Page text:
Everyone needs it. Most don’t get enough of it. And for those it eludes, it may become an obsession.

With the end of summer, students back in school and shorter days, people’s routines may be a little light on a valuable commodity: sleep.

Less than half of people get it in the quantity and quality their bodies need, said Dr. Gary Trock, and disorders minor and severe can hinder what should be an act that occurs effortlessly and in abundance.

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Published September 13, 2011

PONTIAC — Franklin-Bingham Fire Chief Tony Averbuch was overcome with emotion during his speech at the Oakland County Sept. 11 Remembrance Ceremony Sept. 11.

Averbuch, who’s been in the fire service for two decades, was a part of a disaster response unit that deployed to ground zero in New York City in the days immediately following the terrorist attacks.

Only a few words into his keynote address during the ceremony to mark the 10th anniversary of the attacks, Averbuch broke down.

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Published September 7, 2011

ROYAL OAK — The long row of oak trees next to Royal Oak High School makes for pretty landscaping, but the trees’ roots go way back, long before the first student ever stepped foot in the school.

That row of trees used to act as a fence of sort between two farms, owned by the sons of one of Royal Oak’s first settlers. The tree line is one of many “ghosts” of early-day Royal Oak that still stands today to remind people of the city’s history — if only they knew what the signs meant.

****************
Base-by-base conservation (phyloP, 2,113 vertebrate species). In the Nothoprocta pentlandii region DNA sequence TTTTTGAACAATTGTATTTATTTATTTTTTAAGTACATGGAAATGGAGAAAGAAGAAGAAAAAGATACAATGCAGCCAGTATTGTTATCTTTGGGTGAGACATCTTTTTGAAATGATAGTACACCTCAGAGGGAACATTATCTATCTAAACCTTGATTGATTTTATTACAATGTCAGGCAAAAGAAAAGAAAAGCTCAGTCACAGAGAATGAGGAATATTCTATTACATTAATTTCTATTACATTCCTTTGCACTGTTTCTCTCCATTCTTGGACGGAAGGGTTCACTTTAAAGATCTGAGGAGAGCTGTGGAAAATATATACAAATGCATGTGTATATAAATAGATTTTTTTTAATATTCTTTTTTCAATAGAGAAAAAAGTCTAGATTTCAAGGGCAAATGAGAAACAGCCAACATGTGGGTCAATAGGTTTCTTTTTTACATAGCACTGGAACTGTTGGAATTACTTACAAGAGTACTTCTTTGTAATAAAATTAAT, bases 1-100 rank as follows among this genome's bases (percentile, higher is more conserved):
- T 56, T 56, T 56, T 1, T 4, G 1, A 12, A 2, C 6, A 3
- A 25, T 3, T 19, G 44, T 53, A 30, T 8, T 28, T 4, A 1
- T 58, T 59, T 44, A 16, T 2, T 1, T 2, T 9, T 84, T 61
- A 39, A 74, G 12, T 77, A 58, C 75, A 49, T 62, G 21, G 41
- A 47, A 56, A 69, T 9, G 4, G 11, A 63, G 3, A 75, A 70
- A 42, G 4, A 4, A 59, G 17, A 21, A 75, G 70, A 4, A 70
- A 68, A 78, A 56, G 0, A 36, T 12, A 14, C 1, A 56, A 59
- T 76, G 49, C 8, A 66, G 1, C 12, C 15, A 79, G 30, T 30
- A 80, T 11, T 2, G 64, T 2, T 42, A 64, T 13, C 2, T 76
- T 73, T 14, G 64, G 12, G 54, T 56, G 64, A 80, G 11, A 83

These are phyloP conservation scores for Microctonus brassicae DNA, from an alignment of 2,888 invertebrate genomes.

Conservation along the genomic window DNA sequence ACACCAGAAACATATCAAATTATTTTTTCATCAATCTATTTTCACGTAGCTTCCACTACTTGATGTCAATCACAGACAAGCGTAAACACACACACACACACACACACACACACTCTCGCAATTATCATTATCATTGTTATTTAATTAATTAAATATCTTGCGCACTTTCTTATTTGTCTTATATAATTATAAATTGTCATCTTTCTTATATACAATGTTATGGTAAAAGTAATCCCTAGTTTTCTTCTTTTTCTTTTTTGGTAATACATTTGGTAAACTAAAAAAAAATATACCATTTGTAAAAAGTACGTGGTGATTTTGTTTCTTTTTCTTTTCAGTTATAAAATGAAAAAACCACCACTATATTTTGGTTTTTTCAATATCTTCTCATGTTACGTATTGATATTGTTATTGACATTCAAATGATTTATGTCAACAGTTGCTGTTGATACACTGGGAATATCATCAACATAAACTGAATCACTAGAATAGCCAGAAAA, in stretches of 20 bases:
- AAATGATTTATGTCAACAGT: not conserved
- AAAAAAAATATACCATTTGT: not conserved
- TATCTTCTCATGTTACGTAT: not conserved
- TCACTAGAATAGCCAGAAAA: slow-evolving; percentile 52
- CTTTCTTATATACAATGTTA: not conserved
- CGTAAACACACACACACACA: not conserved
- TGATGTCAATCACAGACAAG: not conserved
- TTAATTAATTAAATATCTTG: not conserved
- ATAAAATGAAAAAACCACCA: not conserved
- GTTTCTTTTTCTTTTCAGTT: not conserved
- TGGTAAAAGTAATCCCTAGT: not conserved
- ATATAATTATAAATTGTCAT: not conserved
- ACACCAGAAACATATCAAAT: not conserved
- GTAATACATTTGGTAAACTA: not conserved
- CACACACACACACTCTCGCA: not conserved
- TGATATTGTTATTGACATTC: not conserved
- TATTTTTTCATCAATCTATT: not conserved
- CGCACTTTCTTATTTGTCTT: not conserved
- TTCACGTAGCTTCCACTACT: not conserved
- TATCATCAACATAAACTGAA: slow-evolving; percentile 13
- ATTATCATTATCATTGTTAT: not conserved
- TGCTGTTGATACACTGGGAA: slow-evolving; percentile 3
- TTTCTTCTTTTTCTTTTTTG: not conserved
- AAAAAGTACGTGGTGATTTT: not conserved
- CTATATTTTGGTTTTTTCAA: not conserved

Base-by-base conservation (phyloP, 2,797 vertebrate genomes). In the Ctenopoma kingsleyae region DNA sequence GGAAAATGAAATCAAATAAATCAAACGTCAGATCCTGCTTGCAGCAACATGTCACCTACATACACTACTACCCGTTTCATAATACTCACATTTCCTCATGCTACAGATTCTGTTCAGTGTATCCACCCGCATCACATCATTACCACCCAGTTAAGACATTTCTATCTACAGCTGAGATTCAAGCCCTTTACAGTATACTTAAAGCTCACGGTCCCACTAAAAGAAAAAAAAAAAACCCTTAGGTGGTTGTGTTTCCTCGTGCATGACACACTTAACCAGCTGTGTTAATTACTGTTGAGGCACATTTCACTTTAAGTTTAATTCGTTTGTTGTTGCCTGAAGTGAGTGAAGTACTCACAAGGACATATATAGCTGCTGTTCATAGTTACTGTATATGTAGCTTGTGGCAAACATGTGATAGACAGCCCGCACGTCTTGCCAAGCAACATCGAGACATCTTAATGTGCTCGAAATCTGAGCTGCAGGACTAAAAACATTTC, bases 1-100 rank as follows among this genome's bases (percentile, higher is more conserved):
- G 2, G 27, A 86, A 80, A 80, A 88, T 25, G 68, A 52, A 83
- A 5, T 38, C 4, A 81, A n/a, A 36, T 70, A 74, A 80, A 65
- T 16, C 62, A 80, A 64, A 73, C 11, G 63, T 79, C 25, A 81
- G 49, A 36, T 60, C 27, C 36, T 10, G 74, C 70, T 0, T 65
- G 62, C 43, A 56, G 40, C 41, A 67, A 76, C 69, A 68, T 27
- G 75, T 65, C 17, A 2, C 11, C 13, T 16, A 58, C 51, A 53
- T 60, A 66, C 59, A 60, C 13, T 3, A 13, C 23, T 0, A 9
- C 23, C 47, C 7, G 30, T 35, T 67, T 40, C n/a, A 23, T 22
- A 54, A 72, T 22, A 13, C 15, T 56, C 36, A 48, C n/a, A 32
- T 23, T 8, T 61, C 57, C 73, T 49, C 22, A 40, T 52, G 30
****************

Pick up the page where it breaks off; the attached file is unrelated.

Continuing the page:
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Published August 24, 2011

DETROIT — There’s nothing quite like the thrill of seeing a show on Broadway in New York, but for the last five decades, the Fisher Theatre has come awfully close to replicating that experience.

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Published August 10, 2011

ROYAL OAK/CLAWSON — Nothing says Michigan like biting into a crisp apple on the first day of fall. It’s not quite time for that, but farmers markets across the state are creating art out of apples in the MI Apple Trail program.

The Clawson and Royal Oak farmers markets are among 20 in the state designing 4-foot, 75-pound, 3-D fiberglass apples, hoping visitors to their markets will like their artwork best and cast a vote in their favor.

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Published August 10, 2011

CLAWSON — It could be a serious case of déjà vu.

Teachers at Clawson High School will see four nearly identical teenagers strolling through their hallways this fall.

For those who’ve been around awhile, maybe it will remind them of the four identical girls who attended the school in the 1970s.

The Ullman quadruplets grew up on Hendrickson in Clawson.

The new quadruplets in town also live on Hendrickson.

On Aug. 3, the young girls met the women for the first time at Jimi’s Restaurant in Royal Oak.

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Published August 4, 2011

ROYAL OAK — Instead of a high chair, Richard Hermann’s parents used to sit him in a shallow mixing bowl while they busied themselves kneading bread dough and making pie crust.

When he got bigger, they found a bigger mixing bowl.

“They’d give me some pie dough to play with,” Hermann said. “My mom used to bring me in and weigh me on the big scale in the back.”

So went the life of a baker’s son.